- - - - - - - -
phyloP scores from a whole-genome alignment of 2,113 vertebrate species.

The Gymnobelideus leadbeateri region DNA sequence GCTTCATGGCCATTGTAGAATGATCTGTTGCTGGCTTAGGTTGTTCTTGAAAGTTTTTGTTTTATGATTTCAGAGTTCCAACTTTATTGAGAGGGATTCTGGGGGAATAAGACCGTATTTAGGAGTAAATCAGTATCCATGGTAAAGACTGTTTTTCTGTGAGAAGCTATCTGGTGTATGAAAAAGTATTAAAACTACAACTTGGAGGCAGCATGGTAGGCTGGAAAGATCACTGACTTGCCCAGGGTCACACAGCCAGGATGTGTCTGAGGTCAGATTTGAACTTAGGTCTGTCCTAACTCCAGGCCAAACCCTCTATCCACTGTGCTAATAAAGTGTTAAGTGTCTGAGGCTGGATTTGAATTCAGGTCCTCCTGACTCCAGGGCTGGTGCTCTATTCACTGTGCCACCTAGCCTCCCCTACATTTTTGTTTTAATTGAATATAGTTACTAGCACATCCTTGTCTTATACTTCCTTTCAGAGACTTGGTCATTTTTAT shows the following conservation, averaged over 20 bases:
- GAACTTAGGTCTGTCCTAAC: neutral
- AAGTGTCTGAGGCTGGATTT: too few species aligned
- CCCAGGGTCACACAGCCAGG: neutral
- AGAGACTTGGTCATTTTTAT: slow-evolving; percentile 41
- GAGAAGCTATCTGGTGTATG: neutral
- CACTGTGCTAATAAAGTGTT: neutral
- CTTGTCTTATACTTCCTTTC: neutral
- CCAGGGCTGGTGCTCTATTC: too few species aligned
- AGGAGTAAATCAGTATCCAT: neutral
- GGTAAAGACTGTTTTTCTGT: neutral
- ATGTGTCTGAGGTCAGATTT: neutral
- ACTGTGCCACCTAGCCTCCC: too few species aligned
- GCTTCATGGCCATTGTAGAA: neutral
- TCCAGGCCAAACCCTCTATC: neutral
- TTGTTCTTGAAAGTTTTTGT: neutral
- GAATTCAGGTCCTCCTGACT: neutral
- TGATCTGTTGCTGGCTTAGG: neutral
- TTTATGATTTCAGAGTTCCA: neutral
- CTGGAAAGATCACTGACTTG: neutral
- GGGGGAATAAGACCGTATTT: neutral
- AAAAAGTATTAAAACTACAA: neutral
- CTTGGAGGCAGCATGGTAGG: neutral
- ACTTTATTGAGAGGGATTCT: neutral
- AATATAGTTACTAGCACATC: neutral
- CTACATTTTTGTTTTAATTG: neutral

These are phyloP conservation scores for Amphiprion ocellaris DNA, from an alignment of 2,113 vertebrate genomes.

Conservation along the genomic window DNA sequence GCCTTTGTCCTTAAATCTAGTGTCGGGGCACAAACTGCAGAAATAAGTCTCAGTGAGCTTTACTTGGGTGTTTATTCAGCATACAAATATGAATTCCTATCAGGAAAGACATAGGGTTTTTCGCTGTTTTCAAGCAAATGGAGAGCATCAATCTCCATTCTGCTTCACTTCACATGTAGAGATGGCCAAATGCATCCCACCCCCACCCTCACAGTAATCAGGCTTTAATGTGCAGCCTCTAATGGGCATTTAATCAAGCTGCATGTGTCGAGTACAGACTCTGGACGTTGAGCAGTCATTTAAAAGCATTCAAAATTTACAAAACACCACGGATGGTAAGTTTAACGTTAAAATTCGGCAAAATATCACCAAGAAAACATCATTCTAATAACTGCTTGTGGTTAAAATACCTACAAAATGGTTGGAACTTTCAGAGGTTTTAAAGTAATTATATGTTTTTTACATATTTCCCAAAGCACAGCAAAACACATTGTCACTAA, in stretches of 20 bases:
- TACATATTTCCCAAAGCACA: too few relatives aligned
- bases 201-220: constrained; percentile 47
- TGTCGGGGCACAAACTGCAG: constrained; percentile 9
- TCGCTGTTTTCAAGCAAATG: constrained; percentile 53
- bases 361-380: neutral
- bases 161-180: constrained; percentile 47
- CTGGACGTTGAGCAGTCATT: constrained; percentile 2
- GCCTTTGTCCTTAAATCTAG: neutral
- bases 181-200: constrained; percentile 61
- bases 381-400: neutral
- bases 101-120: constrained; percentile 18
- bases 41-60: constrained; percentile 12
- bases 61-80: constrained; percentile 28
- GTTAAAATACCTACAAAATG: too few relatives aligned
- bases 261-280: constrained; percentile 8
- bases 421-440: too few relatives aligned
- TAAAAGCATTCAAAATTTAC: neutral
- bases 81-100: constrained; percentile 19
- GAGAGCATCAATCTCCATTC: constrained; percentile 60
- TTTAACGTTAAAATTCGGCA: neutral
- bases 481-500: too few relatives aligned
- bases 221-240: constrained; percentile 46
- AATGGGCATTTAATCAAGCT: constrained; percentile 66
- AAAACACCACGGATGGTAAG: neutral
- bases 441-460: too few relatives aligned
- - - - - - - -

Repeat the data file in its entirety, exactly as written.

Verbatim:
phyloP scores from a whole-genome alignment of 2,113 vertebrate species.

The Gymnobelideus leadbeateri region DNA sequence GCTTCATGGCCATTGTAGAATGATCTGTTGCTGGCTTAGGTTGTTCTTGAAAGTTTTTGTTTTATGATTTCAGAGTTCCAACTTTATTGAGAGGGATTCTGGGGGAATAAGACCGTATTTAGGAGTAAATCAGTATCCATGGTAAAGACTGTTTTTCTGTGAGAAGCTATCTGGTGTATGAAAAAGTATTAAAACTACAACTTGGAGGCAGCATGGTAGGCTGGAAAGATCACTGACTTGCCCAGGGTCACACAGCCAGGATGTGTCTGAGGTCAGATTTGAACTTAGGTCTGTCCTAACTCCAGGCCAAACCCTCTATCCACTGTGCTAATAAAGTGTTAAGTGTCTGAGGCTGGATTTGAATTCAGGTCCTCCTGACTCCAGGGCTGGTGCTCTATTCACTGTGCCACCTAGCCTCCCCTACATTTTTGTTTTAATTGAATATAGTTACTAGCACATCCTTGTCTTATACTTCCTTTCAGAGACTTGGTCATTTTTAT shows the following conservation, averaged over 20 bases:
- GAACTTAGGTCTGTCCTAAC: neutral
- AAGTGTCTGAGGCTGGATTT: too few species aligned
- CCCAGGGTCACACAGCCAGG: neutral
- AGAGACTTGGTCATTTTTAT: slow-evolving; percentile 41
- GAGAAGCTATCTGGTGTATG: neutral
- CACTGTGCTAATAAAGTGTT: neutral
- CTTGTCTTATACTTCCTTTC: neutral
- CCAGGGCTGGTGCTCTATTC: too few species aligned
- AGGAGTAAATCAGTATCCAT: neutral
- GGTAAAGACTGTTTTTCTGT: neutral
- ATGTGTCTGAGGTCAGATTT: neutral
- ACTGTGCCACCTAGCCTCCC: too few species aligned
- GCTTCATGGCCATTGTAGAA: neutral
- TCCAGGCCAAACCCTCTATC: neutral
- TTGTTCTTGAAAGTTTTTGT: neutral
- GAATTCAGGTCCTCCTGACT: neutral
- TGATCTGTTGCTGGCTTAGG: neutral
- TTTATGATTTCAGAGTTCCA: neutral
- CTGGAAAGATCACTGACTTG: neutral
- GGGGGAATAAGACCGTATTT: neutral
- AAAAAGTATTAAAACTACAA: neutral
- CTTGGAGGCAGCATGGTAGG: neutral
- ACTTTATTGAGAGGGATTCT: neutral
- AATATAGTTACTAGCACATC: neutral
- CTACATTTTTGTTTTAATTG: neutral

These are phyloP conservation scores for Amphiprion ocellaris DNA, from an alignment of 2,113 vertebrate genomes.

Conservation along the genomic window DNA sequence GCCTTTGTCCTTAAATCTAGTGTCGGGGCACAAACTGCAGAAATAAGTCTCAGTGAGCTTTACTTGGGTGTTTATTCAGCATACAAATATGAATTCCTATCAGGAAAGACATAGGGTTTTTCGCTGTTTTCAAGCAAATGGAGAGCATCAATCTCCATTCTGCTTCACTTCACATGTAGAGATGGCCAAATGCATCCCACCCCCACCCTCACAGTAATCAGGCTTTAATGTGCAGCCTCTAATGGGCATTTAATCAAGCTGCATGTGTCGAGTACAGACTCTGGACGTTGAGCAGTCATTTAAAAGCATTCAAAATTTACAAAACACCACGGATGGTAAGTTTAACGTTAAAATTCGGCAAAATATCACCAAGAAAACATCATTCTAATAACTGCTTGTGGTTAAAATACCTACAAAATGGTTGGAACTTTCAGAGGTTTTAAAGTAATTATATGTTTTTTACATATTTCCCAAAGCACAGCAAAACACATTGTCACTAA, in stretches of 20 bases:
- TACATATTTCCCAAAGCACA: too few relatives aligned
- bases 201-220: constrained; percentile 47
- TGTCGGGGCACAAACTGCAG: constrained; percentile 9
- TCGCTGTTTTCAAGCAAATG: constrained; percentile 53
- bases 361-380: neutral
- bases 161-180: constrained; percentile 47
- CTGGACGTTGAGCAGTCATT: constrained; percentile 2
- GCCTTTGTCCTTAAATCTAG: neutral
- bases 181-200: constrained; percentile 61
- bases 381-400: neutral
- bases 101-120: constrained; percentile 18
- bases 41-60: constrained; percentile 12
- bases 61-80: constrained; percentile 28
- GTTAAAATACCTACAAAATG: too few relatives aligned
- bases 261-280: constrained; percentile 8
- bases 421-440: too few relatives aligned
- TAAAAGCATTCAAAATTTAC: neutral
- bases 81-100: constrained; percentile 19
- GAGAGCATCAATCTCCATTC: constrained; percentile 60
- TTTAACGTTAAAATTCGGCA: neutral
- bases 481-500: too few relatives aligned
- bases 221-240: constrained; percentile 46
- AATGGGCATTTAATCAAGCT: constrained; percentile 66
- AAAACACCACGGATGGTAAG: neutral
- bases 441-460: too few relatives aligned